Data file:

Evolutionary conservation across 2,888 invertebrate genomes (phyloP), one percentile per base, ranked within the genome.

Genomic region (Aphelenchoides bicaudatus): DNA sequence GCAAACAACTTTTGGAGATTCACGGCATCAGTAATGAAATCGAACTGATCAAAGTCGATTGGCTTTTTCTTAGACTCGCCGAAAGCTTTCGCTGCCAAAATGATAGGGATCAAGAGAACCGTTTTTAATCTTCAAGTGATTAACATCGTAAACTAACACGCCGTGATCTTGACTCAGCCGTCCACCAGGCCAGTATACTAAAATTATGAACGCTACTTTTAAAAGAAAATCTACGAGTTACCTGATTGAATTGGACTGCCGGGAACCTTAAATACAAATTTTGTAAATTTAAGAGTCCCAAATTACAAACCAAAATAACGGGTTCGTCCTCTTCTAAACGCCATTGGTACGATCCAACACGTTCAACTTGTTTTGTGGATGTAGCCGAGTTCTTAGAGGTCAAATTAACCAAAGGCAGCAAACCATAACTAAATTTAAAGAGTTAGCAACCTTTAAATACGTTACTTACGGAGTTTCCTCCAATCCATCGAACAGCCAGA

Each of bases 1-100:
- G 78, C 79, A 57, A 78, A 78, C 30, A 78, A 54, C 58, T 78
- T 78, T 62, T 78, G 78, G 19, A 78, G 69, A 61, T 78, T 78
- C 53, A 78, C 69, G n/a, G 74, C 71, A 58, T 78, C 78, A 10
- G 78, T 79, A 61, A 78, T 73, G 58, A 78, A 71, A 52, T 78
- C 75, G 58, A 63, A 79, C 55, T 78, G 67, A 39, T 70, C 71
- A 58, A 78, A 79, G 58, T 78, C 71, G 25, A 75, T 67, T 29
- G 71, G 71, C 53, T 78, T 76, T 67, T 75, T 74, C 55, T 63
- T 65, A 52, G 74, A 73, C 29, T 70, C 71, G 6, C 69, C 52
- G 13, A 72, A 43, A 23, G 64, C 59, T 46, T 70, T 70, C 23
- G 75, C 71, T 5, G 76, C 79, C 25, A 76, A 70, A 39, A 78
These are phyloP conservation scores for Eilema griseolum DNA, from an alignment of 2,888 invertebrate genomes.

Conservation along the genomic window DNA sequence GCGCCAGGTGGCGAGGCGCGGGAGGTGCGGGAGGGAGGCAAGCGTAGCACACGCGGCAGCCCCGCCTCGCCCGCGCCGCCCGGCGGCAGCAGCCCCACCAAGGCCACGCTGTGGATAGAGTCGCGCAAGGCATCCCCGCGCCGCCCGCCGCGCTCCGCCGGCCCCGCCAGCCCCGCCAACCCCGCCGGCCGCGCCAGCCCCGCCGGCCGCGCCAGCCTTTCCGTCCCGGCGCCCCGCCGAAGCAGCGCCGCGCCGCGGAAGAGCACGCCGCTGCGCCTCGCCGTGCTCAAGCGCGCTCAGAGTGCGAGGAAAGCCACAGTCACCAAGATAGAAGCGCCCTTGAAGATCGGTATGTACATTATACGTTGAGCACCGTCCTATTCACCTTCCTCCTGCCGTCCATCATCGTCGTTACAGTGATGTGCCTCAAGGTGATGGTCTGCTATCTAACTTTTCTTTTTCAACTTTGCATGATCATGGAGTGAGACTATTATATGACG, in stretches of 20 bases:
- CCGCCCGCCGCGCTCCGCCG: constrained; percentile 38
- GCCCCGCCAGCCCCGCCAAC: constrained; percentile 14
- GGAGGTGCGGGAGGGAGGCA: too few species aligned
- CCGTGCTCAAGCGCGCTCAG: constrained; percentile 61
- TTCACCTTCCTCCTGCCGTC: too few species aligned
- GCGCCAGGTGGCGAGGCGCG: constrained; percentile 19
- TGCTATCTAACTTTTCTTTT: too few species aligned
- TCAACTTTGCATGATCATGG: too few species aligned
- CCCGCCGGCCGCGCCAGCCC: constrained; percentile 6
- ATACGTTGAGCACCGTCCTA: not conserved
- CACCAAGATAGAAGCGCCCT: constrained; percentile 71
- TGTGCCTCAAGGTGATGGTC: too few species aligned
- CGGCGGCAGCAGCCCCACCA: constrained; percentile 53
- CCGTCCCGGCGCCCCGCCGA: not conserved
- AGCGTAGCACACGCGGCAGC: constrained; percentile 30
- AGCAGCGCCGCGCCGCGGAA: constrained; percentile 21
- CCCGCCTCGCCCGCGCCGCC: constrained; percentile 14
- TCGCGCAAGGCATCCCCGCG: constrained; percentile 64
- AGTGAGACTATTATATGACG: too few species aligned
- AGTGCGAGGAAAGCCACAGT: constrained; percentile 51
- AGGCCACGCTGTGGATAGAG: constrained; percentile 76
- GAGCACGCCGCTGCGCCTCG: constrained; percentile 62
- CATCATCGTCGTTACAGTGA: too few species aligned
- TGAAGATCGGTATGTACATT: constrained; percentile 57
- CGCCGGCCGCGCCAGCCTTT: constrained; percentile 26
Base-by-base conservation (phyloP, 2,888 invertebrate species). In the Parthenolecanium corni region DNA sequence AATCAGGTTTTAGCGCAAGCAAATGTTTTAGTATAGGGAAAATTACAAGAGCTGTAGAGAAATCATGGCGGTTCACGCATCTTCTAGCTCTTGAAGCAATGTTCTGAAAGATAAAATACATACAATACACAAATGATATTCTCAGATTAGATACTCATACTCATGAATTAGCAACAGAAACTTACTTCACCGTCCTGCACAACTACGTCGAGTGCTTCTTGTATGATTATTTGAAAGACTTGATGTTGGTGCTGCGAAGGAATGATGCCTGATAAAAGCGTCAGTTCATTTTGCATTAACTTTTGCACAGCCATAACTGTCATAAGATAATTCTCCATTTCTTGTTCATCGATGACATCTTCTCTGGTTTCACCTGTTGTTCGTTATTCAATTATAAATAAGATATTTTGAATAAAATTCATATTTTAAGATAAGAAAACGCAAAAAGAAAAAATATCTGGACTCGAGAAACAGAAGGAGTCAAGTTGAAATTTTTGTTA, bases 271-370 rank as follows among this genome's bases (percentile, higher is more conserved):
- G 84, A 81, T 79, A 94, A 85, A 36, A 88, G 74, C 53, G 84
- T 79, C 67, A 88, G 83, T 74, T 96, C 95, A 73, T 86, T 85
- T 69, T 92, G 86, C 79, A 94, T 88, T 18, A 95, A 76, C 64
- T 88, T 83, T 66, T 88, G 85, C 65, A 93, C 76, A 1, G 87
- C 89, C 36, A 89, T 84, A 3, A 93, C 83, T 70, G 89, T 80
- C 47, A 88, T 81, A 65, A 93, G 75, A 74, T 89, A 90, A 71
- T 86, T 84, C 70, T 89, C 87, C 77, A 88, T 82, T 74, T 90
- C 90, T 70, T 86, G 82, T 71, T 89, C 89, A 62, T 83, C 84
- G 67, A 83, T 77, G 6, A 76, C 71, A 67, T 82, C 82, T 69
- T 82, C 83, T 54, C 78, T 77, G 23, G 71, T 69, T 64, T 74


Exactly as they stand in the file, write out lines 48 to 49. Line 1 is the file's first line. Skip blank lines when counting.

- T 86, T 84, C 70, T 89, C 87, C 77, A 88, T 82, T 74, T 90
- C 90, T 70, T 86, G 82, T 71, T 89, C 89, A 62, T 83, C 84